This can be quite unnerving for me. Happened the other day a couple of times and it really pissed me off. When I spend time, energy and most importantly, FUEL, on getting to the right crossing to get that perfect shot I've been waiting for, and a cloud moves in front of the sun JUST before the train arrives, it makes me want to pull out what little hair I have left.


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Old 06-05-2007, 02:05 PM   #23
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Quote:
Originally Posted by JimThias
This can be quite unnerving for me. Happened the other day a couple of times and it really pissed me off. When I spend time, energy and most importantly, FUEL, on getting to the right crossing to get that perfect shot I've been waiting for, and a cloud moves in front of the sun JUST before the train arrives, it makes me want to pull out what little hair I have left.


I agree, word for word.
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Old 06-05-2007, 02:43 PM   #24
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Quote:
Originally Posted by JimThias
This can be quite unnerving for me. Happened the other day a couple of times and it really pissed me off. When I spend time, energy and most importantly, FUEL, on getting to the right crossing to get that perfect shot I've been waiting for, and a cloud moves in front of the sun JUST before the train arrives, it makes me want to pull out what little hair I have left.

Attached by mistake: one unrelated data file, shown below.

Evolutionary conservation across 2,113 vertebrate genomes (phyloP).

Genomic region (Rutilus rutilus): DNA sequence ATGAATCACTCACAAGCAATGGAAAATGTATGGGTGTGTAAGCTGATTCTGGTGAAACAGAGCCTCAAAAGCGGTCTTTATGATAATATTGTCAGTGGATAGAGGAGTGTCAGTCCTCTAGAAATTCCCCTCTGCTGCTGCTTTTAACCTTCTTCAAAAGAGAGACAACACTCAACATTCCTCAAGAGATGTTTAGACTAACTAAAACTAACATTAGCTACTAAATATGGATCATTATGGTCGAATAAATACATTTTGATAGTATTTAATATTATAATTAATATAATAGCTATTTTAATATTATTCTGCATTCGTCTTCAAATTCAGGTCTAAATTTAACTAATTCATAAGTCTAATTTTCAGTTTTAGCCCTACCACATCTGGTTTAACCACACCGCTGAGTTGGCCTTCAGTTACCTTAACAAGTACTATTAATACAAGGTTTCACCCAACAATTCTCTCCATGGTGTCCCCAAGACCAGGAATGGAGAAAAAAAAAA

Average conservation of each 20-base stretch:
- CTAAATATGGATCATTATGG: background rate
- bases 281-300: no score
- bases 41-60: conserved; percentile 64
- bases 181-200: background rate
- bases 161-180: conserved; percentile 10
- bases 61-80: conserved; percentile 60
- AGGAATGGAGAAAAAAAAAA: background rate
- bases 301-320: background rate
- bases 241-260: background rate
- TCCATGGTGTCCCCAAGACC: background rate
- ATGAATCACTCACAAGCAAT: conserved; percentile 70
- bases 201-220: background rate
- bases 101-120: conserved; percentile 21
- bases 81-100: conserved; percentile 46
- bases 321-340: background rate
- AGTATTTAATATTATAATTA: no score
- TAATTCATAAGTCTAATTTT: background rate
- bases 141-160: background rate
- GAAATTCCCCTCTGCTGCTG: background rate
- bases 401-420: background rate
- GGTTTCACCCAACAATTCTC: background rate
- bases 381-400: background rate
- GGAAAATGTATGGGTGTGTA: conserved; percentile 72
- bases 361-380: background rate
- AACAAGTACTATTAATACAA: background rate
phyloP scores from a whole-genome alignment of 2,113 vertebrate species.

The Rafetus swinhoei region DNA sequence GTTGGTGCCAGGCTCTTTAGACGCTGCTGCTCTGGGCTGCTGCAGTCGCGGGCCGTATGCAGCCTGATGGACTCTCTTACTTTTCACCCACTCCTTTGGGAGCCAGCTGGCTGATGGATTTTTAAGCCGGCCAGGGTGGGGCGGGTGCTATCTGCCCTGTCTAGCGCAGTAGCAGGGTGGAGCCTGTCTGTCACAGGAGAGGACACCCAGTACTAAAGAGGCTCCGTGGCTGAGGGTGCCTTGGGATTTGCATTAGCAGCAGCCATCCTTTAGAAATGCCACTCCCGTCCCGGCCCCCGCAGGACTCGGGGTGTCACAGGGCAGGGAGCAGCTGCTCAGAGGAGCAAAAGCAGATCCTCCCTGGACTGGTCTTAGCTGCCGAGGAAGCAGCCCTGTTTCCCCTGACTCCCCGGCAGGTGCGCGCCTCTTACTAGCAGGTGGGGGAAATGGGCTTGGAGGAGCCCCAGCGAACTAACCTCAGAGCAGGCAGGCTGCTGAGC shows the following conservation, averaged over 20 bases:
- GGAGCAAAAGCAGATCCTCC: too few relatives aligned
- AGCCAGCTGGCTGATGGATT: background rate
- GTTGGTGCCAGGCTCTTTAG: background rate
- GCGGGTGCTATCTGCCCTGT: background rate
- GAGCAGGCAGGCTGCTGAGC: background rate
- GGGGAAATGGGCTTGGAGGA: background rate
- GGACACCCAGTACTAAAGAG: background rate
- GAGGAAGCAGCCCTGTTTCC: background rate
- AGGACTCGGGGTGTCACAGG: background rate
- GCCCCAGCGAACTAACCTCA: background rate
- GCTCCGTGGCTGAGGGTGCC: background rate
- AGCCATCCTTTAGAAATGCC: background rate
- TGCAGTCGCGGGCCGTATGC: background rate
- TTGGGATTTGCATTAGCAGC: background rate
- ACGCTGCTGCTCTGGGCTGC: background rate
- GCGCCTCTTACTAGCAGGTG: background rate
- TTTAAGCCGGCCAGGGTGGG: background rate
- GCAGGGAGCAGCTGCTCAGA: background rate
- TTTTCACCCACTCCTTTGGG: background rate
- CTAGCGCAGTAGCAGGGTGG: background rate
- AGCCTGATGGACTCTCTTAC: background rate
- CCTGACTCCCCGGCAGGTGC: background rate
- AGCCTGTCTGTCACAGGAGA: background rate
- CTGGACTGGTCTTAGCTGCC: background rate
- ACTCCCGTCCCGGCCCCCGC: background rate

And its usually reserved for occasions when the locations and/or motive power are unlikely to be visited or seen again.

Visited a spot years ago on holiday that I wanted to get a shot of with a loco hauled passenger train. Sun had been out all day. Got in position an hour before it was due; 30 secs before it arrived, cloud - train goes by - sun comes out and doesn't go in again all day. Never did get another chance.
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Old 06-06-2007, 04:11 AM   #25
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Quote:
Originally Posted by JimThias
This can be quite unnerving for me. Happened the other day a couple of times and it really pissed me off. When I spend time, energy and most importantly, FUEL, on getting to the right crossing to get that perfect shot I've been waiting for, and a cloud moves in front of the sun JUST before the train arrives, it makes me want to pull out what little hair I have left.


The thing I hate even more is when I wake up bright and early to go out. The sun is shining, birds are chirping, and kids everywhere are moaning and groaning about the pain of having to attend school. I go out and get to the tracks with beautiful lighting and a beautiful blue sky...except there are no trains within 30 miles of me. So I wait...and wait...and wait. While I'm waiting, a quite literally wall of clouds appears in the distance...and a train usually calls a signal 25-30 miles away a few minutes later...the race is on! The train's headlight will round the curve as the clouds draw dangerously near. As the train approaches, I raise my camera and start getting my settings ready...when suddenly, the entire scene goes dark! I don't even bother with the shot due to pure anger, watching as the train passes the next crossing down in perfect lighting. And, to rub it in my face, a fleet follows that train in the overcast light. That, my friends, is an average day for me!